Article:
I love language and flirted with the idea of becoming a linguist, but then I'd probably be making even less money than I am with my journalism degree. Anywho...the multi-volume Dictionary of American Regional English sounds awesome.
If you don't know a stone toter from Adam's off ox, or aren't sure what a grinder shop sells, the Dictionary of American Regional English is for you. The collection of regional words and phrases is beloved by linguists and authors and used as a reference in professions as diverse as acting and police work. And now, after five decades of wide-ranging research that sometimes got word-gatherers run out of suspicious small towns, the job is almost finished.Another book I geek out with is "Do You Speak American?" by Robert MacNeil and William Cran. A companion to a PBS documentary, the book celebrates the diversity of American language and accents. Think you can tell where a person is from just by hearing them speak? Visit the Web site for "Do You Speak American?" and test yourself.
The dictionary team at the University of Wisconsin-Madison is nearing completion of the final volume, covering "S" to "Z." A new federal grant will help the volume get published next year, joining the first four volumes already in print.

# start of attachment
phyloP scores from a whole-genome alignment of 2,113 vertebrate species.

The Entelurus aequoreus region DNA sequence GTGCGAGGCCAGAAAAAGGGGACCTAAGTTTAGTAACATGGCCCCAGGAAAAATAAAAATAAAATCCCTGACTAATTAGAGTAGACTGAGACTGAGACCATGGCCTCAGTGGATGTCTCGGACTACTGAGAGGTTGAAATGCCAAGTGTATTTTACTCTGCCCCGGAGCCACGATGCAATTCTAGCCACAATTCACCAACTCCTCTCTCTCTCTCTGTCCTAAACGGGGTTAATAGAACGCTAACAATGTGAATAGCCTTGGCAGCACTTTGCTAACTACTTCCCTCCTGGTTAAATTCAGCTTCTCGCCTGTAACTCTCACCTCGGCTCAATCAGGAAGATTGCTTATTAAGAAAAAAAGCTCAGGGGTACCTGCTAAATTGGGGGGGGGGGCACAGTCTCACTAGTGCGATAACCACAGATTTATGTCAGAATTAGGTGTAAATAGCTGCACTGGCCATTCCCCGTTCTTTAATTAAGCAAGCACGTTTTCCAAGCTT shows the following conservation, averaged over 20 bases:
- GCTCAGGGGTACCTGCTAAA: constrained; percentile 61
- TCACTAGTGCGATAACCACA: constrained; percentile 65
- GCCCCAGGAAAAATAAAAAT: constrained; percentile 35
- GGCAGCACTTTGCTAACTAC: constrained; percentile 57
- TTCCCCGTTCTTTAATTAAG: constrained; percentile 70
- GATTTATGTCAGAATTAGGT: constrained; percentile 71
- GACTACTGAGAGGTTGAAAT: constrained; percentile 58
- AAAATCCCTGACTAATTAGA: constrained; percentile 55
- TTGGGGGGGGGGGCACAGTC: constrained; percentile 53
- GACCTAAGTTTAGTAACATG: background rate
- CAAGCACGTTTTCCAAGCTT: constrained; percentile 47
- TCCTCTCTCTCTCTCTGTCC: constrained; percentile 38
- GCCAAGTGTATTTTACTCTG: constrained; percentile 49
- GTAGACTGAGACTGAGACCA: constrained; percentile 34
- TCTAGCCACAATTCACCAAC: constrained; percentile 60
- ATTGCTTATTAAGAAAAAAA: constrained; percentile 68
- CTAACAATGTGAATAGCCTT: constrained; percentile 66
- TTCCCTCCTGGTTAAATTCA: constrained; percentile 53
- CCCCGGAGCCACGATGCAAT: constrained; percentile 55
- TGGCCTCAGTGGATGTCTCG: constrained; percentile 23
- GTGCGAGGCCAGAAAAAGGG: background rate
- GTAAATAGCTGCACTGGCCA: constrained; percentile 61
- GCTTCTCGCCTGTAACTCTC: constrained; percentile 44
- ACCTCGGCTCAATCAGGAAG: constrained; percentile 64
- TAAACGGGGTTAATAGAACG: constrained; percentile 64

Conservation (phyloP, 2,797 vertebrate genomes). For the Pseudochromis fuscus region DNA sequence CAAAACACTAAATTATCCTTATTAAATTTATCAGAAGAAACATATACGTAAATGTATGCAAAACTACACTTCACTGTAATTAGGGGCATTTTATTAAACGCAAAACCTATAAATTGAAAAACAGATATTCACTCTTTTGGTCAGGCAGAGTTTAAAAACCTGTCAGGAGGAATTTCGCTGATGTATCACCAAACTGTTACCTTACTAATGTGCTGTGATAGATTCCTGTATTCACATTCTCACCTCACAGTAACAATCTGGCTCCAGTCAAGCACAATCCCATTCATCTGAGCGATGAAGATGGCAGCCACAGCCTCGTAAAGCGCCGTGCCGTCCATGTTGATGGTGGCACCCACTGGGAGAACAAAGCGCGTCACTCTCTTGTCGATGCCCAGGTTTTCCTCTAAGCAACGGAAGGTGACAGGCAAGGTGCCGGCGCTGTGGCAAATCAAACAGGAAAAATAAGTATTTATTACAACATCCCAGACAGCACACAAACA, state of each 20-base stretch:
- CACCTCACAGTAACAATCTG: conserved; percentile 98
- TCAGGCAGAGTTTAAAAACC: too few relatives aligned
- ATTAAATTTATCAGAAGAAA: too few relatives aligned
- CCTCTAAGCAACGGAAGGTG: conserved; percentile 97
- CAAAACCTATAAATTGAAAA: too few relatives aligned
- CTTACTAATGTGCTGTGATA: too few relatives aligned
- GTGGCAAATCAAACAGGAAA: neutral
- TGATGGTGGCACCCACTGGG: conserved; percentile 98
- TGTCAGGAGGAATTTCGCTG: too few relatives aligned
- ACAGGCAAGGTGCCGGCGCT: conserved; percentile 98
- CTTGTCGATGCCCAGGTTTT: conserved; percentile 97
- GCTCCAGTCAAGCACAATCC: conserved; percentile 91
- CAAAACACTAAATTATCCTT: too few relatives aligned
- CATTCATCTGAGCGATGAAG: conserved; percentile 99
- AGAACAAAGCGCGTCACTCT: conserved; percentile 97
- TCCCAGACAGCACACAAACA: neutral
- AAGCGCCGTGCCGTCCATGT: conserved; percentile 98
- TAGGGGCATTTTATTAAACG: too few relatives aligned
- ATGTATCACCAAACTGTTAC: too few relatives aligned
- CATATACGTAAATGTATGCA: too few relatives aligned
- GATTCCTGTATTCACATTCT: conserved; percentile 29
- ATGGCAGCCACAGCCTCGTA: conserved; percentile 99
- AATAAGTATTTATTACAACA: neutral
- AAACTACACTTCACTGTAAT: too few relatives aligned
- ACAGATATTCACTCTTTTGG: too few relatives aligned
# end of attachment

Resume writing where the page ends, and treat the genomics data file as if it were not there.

"It will be a huge milestone," said editor Joan Houston Hall.
The dictionary chronicles words and phrases used in distinct regions. Maps show where a subway sandwich might be called a hero or grinder, or where a potluck—as in a potluck dinner or supper—might be called a pitch-in (Indiana) or a scramble (northern Illinois). It's how Americans do talk, not how they should talk.
"It's one of the great American scholarly activities and people will be reading it for a century learning about the roots of the American language," said William Safire, who frequently cites the dictionary in his "On Language" column in The New York Times Magazine. "It shows the richness and diversity of our language."
Doctors have used it to communicate with patients and investigators have referred to it in efforts to identify criminals, including the Unabomber. Dialect coaches in Hollywood and on Broadway have used the dictionary's audio recordings of regional speakers to train actors. Author Tom Wolfe has called the dictionary "my favorite reading." Read more...